Thursday, 22 December 2011
Please, no more Jingle Bells!
There is a store on the west end of Edinburgh’s Princes Street near the Caledonian Hotel which sells Scottish-themed products, the sort of tartan tat that’s most likely made in China. I’ve never been in – I can’t stand this sort of thing – but I could not help but notice it on the two occasions when I walked past – it blares out pipe and drum music, horrible stuff really loud. It was bad enough for me, passing in moments; it must be intolerable for the staff, who have to listen to this ghastly racket all day long.
I have music in mind, or rather muzak, the sort of background noise that Wikipedia defines as elevator music, sounds on a cycle, an endless loop. In discussion recently I mentioned that one of the horrors of Christmas is that supermarkets (I have my local Tesco in mind) insist on pumping out seasonal noise, jolly tunes on the loop, tunes coming round time and time and time again.
I don’t know what they are attempting to do in this, put people in the mood, perhaps, for spending and happy times in Tesco. Well, it’s not working, at least so far as I’m concerned; I work on a different psychology. It makes me shop as quickly as I can, get what I need and get out before my ears are hammered by Frosty the Snowman yet one more time! It’s the people who work there I feel most sorry for, people who have no choice but to be beguiled by Frosty or Rudolf for as long as they are on shift. To my mind this constitutes the very acme of cruel and unusual punishment!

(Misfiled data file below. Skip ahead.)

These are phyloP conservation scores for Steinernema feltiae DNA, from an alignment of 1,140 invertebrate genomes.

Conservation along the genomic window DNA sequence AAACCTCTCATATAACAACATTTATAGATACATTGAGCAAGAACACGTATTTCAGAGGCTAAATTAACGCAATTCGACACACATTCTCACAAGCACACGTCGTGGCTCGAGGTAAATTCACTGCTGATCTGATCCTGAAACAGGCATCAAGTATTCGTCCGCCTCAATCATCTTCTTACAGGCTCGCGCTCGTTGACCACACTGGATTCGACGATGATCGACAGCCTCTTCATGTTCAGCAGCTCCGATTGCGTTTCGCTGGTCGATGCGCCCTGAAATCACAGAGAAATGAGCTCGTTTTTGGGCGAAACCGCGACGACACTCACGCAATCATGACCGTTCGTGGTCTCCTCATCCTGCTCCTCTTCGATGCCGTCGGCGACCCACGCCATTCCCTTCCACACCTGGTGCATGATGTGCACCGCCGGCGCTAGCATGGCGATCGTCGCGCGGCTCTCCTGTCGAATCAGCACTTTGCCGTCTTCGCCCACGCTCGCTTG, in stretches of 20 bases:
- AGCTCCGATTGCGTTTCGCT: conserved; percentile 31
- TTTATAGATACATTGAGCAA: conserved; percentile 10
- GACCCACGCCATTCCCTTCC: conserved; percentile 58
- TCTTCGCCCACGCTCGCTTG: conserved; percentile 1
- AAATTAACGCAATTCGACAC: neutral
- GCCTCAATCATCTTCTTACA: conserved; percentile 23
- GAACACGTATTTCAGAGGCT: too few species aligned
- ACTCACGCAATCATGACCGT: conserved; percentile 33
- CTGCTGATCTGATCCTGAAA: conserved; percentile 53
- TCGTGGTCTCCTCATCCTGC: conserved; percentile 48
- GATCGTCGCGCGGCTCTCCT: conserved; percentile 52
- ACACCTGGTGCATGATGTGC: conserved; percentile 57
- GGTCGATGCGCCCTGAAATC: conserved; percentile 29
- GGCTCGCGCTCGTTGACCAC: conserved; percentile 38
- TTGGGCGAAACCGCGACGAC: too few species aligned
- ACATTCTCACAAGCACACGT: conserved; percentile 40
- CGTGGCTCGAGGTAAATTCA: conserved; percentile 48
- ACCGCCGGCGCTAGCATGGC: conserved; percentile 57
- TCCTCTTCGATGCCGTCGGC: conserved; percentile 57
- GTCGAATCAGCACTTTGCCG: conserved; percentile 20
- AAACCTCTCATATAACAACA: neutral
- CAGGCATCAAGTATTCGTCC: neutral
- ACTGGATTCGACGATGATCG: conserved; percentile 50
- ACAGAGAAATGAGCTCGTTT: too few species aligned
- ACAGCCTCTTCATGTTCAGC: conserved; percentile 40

I had an experience of this once myself. I was in Havana over the Christmas and New Year period a few years ago, staying in the Hotel Parque Central, right in the heart of the city. The usual Christmas horrors were played from the bar by the roof-top swimming pool. I’m not much for sun-bathing (frying like a fry bores me!), which is just as well, as I would have gone quietly mad with that as a constant background. Swimming or lunching to this accompaniment was bad enough!
I finally cracked on 2 January. “Look”, I said to the barman in my broken Spanish, “Christmas is over. Can we please, please have some Cuban music, some salsa, anything but Jingle Bells?” And that was that, a sigh of universal relief.
I’m not Scrooge; I do enjoy some Christmas-themed music, just not the mass market stuff. What’s my favourite Christmas song, you may wonder? Why, it’s a fairy tale, a strangely poignant one. I do hope you all have the kind of holiday you most wish for yourself. :-)
Posted by Anastasia F-B at 16:32
Labels: christmas, music, popular culture
Subscribe to: Post Comments (Atom)